1. “Do you understand?”
is an easy one to fall into. Explaining a new concept or activity and
then asking this feels natural. The problem with this is that you’re
never going to get the response you want. Some students will probably
understand and will confidently answer yes and may drown out students
who were going to say no. Some students may not understand but might not
have the confidence to admit so, especially when the stronger students
are so sure they know what’s going on. No one wants to feel stupid,
result of this is half the class get it and perform the activity well,
the other half don’t and need guidance on what do to. You, as the
teacher, may only realise this after a few minutes, which means so much
time has been wasted in the class!
ask: “what do you have to do now?” or a comprehension checking question
e.g. “do you have to write 3 sentences or 5?” These are getting
specifics from the students and crucially, the students are telling you
what they have to do.
2. “Why are you doing that?” when a student starts misbehaving
huge generalisation here, but a lot of the time when a student
misbehaves it’s down to something the teacher is doing- poor
communication, unclear instruction, not engaging enough or no clear
guidelines on behaviour. Whatever the reason, asking the above question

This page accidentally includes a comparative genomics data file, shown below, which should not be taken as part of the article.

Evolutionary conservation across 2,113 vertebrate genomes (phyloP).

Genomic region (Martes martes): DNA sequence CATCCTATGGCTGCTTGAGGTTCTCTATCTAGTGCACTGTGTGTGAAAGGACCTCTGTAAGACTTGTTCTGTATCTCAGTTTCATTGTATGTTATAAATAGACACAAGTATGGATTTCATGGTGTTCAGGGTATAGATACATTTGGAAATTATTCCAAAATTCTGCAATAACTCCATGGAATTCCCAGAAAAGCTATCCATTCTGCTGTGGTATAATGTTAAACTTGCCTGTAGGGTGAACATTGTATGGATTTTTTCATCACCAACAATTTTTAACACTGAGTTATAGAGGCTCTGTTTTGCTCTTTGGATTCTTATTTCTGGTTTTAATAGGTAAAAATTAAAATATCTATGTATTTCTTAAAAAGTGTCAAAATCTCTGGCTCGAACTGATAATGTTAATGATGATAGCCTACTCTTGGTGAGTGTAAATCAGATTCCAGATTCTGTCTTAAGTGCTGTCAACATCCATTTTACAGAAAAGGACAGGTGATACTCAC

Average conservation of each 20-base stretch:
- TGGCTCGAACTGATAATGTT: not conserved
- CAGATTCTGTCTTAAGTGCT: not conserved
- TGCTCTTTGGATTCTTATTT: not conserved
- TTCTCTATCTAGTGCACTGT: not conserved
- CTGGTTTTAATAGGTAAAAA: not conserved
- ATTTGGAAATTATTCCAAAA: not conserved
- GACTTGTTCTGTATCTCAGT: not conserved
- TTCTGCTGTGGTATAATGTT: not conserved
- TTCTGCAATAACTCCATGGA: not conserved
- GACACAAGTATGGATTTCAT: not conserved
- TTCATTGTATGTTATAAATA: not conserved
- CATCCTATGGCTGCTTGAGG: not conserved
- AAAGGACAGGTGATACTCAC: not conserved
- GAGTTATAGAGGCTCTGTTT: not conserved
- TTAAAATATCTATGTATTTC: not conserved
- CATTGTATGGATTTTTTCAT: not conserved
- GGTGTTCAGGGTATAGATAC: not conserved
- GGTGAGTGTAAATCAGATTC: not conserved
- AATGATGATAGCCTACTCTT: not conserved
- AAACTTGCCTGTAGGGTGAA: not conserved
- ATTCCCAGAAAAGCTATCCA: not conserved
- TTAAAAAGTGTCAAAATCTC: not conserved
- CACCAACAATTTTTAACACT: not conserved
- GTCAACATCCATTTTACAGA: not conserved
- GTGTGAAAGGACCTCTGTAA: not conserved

is unlikely to garner the response you want. Instead, ask yourself that
question. Why is this student misbehaving? What can I do to ensure it
doesn’t happen again?
If you must ask this question, ask them at the end of the class.
me to explain… as an English teacher (perhaps a native-speaking English
teacher) one of your roles in the classroom is to be a model for the
students. When working with kids, you will find that they mimic you a
lot. Therefore it’s really important they get a good model from you all
the time. So when entering a classroom, make sure that you give a loud,
warm and friendly “Hello!” (or your greeting of choice) not a
protracted, elongated “Helloooooooooooooo” which sounds very unnatural
and isn’t how we speak at all!
4. Student answers the question, Teacher repeats the answer aka echoing
bad teaching habit, kind of…. We all know that repetition is a very
important part of learning a language but mindless (and boring)
repetition of what a student has just said doesn’t offer a lot to the
class. More importantly, most teachers aren’t aware of just how much
they end up doing this. That means more teacher-talk-time which
something we want to reduce wherever possible.
try this: if you feel the student spoke quietly and not everyone heard
it, try “louder please”. This places a higher value on student
contributions to the class.
5. “This is easy!”
may be easy for you! But you have been speaking English for years and
years! Put yourself into the students shoes. They are learning something
new and are getting instructions in a new language. Take a look at
things from their perspective and remember how hard learning and
language can be!